It’s easy to get caught up in the headlines announcing yet another violent Lake Highlands-area apartment crime. The cry, “What are we doing about this blight on Lake Highlands?”, or versions of it, rings out (verbally or in the comments section) with each new police report.

But a closer look reveals that multiple charities and faith-based groups in our neighborhood are working hard to assist and advocate for those apartment residents who need a boost.  Food, medical care, after-school tutoring, financial education, spiritual guidance and more are available to apartment residents, thanks to volunteers and organizations making a genuine attempt to improve lives— Episcopal Church of the Ascension, The New Room (from Lake Highlands United Methodist), Lake Highlands Improvement District, to name a few, are big players in this effort.

Healthy foods: Danny Fulgencio

Healthy foods: Danny Fulgencio

To this end, the aforementioned groups along with assistant city attorney Patrick Sanders, will host the second annual Community of Hope Healthy Lifestyles event this Saturday, Oct. 12 in the Skillman Crossing shopping center (Whitehurst west of Skillman) from 11 a.m.-3 p.m.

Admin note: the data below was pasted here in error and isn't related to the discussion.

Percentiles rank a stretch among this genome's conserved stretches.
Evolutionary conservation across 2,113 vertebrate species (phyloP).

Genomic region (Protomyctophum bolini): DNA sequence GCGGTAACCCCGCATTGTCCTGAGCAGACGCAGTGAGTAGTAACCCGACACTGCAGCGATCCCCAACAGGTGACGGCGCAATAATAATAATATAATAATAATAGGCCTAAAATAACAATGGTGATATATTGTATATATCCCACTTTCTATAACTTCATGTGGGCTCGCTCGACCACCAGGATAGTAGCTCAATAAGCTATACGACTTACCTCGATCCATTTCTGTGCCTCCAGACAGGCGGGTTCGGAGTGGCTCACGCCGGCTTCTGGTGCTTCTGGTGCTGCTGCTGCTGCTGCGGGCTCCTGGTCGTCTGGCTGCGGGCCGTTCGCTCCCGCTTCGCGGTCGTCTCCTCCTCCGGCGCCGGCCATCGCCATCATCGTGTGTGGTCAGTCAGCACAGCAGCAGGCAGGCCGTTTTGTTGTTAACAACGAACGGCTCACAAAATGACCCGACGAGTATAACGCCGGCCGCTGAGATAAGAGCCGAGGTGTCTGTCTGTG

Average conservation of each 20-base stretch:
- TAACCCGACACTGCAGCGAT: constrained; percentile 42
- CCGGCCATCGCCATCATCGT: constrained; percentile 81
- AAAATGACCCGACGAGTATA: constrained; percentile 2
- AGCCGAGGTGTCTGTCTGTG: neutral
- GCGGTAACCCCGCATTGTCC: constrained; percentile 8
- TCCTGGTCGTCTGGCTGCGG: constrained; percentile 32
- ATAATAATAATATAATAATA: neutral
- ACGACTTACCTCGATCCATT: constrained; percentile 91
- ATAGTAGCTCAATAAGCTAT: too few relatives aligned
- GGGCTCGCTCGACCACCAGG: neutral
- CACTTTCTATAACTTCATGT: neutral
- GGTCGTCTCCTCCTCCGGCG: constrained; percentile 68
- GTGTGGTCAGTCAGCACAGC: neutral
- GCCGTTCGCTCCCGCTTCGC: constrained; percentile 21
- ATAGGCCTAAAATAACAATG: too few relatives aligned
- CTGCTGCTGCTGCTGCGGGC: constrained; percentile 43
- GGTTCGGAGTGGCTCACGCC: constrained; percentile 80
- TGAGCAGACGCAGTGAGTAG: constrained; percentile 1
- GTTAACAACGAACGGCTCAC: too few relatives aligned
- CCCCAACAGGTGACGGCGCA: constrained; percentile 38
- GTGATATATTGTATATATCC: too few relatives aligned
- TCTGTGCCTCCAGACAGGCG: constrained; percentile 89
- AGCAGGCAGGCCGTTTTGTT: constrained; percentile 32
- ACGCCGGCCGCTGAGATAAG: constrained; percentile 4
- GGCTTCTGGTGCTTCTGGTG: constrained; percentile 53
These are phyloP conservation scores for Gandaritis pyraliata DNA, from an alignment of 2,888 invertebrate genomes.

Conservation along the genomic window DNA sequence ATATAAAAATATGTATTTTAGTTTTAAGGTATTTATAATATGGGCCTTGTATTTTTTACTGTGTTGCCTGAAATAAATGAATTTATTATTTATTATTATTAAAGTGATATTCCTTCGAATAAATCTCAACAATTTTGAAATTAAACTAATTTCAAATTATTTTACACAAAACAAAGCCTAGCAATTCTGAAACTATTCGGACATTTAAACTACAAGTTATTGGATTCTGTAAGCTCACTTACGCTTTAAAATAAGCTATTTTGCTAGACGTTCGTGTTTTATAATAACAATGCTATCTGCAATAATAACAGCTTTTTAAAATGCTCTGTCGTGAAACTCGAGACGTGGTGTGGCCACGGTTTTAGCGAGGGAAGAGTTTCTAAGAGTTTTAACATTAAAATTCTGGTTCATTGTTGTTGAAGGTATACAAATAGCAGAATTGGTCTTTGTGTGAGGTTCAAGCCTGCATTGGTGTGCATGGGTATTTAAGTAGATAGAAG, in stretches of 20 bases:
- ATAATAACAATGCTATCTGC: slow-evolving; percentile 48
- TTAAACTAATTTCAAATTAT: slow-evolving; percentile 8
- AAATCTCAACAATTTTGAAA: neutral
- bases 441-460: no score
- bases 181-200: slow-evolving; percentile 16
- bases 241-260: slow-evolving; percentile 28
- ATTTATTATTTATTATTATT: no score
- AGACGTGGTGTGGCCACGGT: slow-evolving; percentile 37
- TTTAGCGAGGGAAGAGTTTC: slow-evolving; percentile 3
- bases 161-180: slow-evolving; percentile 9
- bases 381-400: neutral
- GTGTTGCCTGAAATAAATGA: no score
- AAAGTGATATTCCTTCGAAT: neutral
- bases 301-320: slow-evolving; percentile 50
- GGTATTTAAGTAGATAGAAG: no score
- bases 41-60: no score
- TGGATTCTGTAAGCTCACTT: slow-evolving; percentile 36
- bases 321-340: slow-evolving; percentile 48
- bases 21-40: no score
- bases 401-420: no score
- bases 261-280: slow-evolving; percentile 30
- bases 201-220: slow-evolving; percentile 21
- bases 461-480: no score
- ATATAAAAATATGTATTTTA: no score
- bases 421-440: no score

The purpose of the event is to raise awareness and to educate people about food — about how to eat healthy, in a way that will prevent obesity and related illnesses, and how to find and utilize social and charity food programs.

We want people to improve their lives, educate themselves, get jobs, be good and involved parents — but, as organizer Dabney Dwyer points out, some of these basic responsible tasks and behaviors are tough to carry out when you are hungry or ill. Food, shelter, safety — these needs must be met first. Then we build on them, she notes.

Many neighborhood businesses and organizations will be involved in this weekend’s event — Watermark Church, YMCA, Kids-U, the DFW Truck Farm, Dallas Fire-Rescue, Salsa Sabor Salude, Cici’s Healthy Pizza, children’s author Carol Brickell, to name a few — and there will be healthy cooking demonstrations, fitness expos, gardening sessions, face painting, music and more. It is shaping up to be an impactful event.

More than just offering services, Dabney says she wants events like this to bridge the gap between apartment dwellers and homeowners. It is free and open to all.